A: Early on in the rebellion, I have found out from very highly-placed contacts, including religious contacts within Syria, that the rebels marched the homes of all the Christians in such places as Hammam. They went around and marched, rampaged through the streets and drove all the Christians out. 70,000 Christians were forced to give up their homes, their businesses and their personal properties and fled into Damascus. So, the idea that somehow this was a part of the Arab Spring which was going to bring freedom and democracy to Syria, it was nothing of this sort. It was a terrorist movement from the very outset and it was intended and focused not only on the Christians, but was also focused on the Alawites, who make up a significant part of the Syrian population. Basically, anyone except for the extreme Sunni elements – I have many contacts there who support President Assad and the government that is working now.

Q: But you know that many opponents of President Assad have categorized the unrest in Syria as part of the revolutionary wave of Arab Spring, and they maintain that the ongoing violence in Syria is a popular movement aimed at democratizing the Syrian government?

A: I think the Arab Spring movement was very much motivated by a number of powers that worked together to destabilize various countries, and there was an attempt to destabilize – well, certainly Libya was attacked, which was an unprovoked attack which basically destroyed the country completely which was without any government, and is simply an anarchy today. There was an attempt to destabilize Egypt which has fortunately been overcome when the people rose up against it. Throughout the Middle East, the Arab Spring was a pretext for destabilizing various countries in the region and I think it has begun to run its course. I think the people in the Middle East are beginning to recognize that it simply was outsiders who were providing financial and military support to various dissident factions, and I think people have never really supported these uprisings.

Q: So, let’s move on to the next question. For some three years, the Syrian government has been defending the country against the plots and conspiracies of different terrorist cults including the Al-Nusra Front, and ISIL (the so-called Islamic State of Iraq and Levant). What’s your viewpoint regarding the recent advances of the Syrian Army in Aleppo and other cities and their campaign against the armed terrorists?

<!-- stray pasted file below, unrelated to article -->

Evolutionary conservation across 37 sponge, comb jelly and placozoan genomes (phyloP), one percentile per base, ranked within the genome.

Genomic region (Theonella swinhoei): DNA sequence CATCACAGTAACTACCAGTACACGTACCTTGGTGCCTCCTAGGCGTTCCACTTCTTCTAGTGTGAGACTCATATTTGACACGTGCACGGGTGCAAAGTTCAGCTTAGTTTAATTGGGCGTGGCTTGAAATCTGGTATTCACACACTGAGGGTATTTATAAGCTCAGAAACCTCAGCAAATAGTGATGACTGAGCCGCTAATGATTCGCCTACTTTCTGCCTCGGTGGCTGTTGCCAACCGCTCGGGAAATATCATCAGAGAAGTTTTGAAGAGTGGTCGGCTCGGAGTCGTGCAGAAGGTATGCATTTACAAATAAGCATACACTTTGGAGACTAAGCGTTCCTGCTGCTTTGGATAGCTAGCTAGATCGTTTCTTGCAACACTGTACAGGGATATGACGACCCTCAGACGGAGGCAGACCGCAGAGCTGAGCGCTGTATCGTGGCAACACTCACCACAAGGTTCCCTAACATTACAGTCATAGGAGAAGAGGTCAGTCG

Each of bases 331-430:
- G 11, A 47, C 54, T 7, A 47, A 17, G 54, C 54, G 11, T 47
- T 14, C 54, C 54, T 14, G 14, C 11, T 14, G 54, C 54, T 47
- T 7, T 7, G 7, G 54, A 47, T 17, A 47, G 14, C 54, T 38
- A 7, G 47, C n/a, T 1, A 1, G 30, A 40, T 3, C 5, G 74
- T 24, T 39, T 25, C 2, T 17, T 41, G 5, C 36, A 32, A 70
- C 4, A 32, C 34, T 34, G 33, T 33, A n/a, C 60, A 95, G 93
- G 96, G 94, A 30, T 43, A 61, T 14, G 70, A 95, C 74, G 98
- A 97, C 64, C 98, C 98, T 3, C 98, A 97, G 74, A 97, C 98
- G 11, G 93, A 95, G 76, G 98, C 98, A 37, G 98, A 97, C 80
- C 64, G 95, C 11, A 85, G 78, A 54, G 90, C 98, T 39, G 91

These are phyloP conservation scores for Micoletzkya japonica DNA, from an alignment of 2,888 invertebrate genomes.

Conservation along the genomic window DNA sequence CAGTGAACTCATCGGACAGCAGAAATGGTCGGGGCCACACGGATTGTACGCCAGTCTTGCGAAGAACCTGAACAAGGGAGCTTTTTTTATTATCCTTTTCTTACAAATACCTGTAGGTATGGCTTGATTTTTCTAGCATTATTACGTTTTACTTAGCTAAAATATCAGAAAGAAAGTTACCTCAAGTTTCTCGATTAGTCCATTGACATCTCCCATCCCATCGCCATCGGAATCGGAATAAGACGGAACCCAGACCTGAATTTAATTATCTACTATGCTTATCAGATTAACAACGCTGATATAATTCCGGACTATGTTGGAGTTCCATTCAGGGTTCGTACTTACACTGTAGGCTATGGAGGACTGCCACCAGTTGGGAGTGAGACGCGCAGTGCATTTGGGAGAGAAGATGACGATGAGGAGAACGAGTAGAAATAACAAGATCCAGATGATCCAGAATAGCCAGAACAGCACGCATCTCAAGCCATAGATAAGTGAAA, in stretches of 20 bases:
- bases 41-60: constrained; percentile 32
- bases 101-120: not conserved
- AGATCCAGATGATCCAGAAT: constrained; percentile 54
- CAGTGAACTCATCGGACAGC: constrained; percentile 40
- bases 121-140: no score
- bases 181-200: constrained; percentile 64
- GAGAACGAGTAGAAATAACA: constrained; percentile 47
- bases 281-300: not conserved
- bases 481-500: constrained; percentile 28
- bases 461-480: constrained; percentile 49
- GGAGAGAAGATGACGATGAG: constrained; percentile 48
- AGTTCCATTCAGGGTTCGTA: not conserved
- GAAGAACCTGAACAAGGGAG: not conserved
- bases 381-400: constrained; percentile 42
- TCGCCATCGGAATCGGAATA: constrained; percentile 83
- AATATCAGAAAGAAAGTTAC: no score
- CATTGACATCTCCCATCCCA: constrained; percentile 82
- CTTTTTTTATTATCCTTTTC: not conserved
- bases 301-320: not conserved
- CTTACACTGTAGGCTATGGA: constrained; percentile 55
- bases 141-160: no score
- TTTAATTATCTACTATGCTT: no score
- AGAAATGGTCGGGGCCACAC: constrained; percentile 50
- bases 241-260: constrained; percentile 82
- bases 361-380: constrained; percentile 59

A: About 18 months, the Syrian government was really facing rather desperate situations in a number of fronts on the battlefield. It was unclear who was going to prevail at that time. However, the Syrians have done a brilliant job of recovering from the situation that they were in. There was one major campaign beginning with the victory in Qusair and then the victory which I wrote about that was a campaign waged in the Kalaman mountain range, culminating with the tremendous victory in Yarbud. That was a tremendous victory because it sealed the border with Lebanon and left Turkey as the principal means of getting arms to the terrorists.  Additionally, the Siege of Homs turned over to the third largest city to the Syrian government. Homs had been considered as the birthplace of the revolution and its capture was a tremendous blow to the rebels.

Rebels launched a major attack through five different border locations with the assistance of Turkish government, and they used American supplied anti-tank missiles and were led by the Al-Nusra Front, which is a recognized terrorist group; the U.S. State Department has actually labeled them a terrorist group. Al-Nusra led the attack as they poured into Syria, captured the Christian town of Kassab and most of the Christians had fled beforehand; all people left there. They slaughtered 80 women while 13 of those were beheaded. They captured women and children and sent them to the city of Homs where fortunately they could recover as the rebels collapsed. All in all, I should mention that the battle for Aleppo has been a tremendous struggle and an incredibly difficult one, and yet you can see that the Syrian government is relentlessly moving forward, the military is also moving forward relentlessly in very difficult circumstances and there is a significant chance that the rebels will collapse in Aleppo over the next six months. Of course as the largest city in Syria, it is a place that did have a lot of rebel sympathizers, but I think that the fall of Aleppo would be just a cataclysmic disaster for the rebellion because they simply will not have any major theater campaign which they could wage successfully at that point, so I think that militarily, the situation has shifted dramatically in Syria’s favor. I think there’s a very a unified approach between Syria and its allies, and the rebels have been chaotic, disorganized, and so vicious that they have lost the support of the people. Whenever they captured Syrian troops, they conduct public executions for all the people to see, so they don’t even hide their war crimes. They post them on video websites and YouTube for all the world to see.